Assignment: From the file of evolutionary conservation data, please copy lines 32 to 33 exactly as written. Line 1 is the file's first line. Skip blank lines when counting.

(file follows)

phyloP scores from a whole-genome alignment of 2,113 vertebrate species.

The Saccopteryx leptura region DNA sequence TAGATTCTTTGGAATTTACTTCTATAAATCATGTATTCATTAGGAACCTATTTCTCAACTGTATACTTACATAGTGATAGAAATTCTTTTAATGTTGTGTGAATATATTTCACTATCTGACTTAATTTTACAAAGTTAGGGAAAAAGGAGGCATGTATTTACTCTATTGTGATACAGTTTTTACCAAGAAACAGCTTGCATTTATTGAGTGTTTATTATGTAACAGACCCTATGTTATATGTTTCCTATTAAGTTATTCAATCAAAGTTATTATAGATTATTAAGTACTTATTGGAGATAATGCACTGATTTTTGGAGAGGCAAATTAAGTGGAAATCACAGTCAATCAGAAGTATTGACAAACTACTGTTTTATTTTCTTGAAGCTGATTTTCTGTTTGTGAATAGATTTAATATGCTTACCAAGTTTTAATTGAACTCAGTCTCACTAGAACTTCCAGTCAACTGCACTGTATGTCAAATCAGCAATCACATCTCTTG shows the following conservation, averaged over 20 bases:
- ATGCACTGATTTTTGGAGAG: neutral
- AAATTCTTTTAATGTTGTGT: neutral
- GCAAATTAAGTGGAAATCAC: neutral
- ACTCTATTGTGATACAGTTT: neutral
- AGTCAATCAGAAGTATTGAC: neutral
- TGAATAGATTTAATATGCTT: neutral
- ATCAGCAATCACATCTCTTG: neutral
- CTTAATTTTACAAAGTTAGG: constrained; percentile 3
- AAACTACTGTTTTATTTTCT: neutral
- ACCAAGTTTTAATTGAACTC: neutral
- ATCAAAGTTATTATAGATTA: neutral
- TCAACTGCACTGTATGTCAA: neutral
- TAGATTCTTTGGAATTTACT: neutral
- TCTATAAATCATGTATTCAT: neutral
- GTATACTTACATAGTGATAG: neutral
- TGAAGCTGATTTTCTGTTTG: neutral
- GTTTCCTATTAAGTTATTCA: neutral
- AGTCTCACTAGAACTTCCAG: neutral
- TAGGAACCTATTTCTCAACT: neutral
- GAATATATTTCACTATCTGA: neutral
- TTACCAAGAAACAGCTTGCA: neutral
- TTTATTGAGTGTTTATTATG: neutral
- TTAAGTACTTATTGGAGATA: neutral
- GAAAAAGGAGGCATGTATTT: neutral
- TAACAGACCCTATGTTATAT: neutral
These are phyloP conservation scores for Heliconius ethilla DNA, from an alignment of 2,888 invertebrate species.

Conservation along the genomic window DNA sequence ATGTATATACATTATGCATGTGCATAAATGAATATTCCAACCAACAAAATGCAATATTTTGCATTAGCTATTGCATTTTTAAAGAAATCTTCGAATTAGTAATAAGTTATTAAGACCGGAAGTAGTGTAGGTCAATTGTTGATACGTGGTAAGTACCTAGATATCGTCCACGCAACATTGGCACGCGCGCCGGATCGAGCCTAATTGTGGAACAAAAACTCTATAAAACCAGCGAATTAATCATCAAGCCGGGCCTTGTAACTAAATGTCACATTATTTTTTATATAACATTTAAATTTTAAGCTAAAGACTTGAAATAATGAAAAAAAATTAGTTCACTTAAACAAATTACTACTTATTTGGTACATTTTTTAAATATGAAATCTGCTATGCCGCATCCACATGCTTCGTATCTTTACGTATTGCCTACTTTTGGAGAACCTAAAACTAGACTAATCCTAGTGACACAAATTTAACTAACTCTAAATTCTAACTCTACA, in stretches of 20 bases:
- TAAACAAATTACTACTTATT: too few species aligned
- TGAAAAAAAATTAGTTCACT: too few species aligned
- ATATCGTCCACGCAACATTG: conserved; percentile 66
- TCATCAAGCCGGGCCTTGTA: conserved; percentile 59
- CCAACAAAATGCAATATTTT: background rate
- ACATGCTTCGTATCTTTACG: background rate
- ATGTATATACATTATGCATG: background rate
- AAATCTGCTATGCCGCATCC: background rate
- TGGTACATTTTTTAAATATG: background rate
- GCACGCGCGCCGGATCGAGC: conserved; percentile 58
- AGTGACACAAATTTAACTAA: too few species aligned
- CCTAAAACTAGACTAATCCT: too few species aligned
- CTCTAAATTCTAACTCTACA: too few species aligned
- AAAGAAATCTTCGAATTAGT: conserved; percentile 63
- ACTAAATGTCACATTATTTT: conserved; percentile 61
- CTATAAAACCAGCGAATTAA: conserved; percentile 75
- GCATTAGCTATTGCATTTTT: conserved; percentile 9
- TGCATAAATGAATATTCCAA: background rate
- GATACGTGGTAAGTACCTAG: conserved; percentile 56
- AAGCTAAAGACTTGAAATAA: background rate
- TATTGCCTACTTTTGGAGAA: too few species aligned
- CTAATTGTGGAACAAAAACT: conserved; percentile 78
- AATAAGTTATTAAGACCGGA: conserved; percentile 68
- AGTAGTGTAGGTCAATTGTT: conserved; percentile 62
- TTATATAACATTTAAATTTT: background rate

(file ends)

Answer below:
- ATATCGTCCACGCAACATTG: conserved; percentile 66
- TCATCAAGCCGGGCCTTGTA: conserved; percentile 59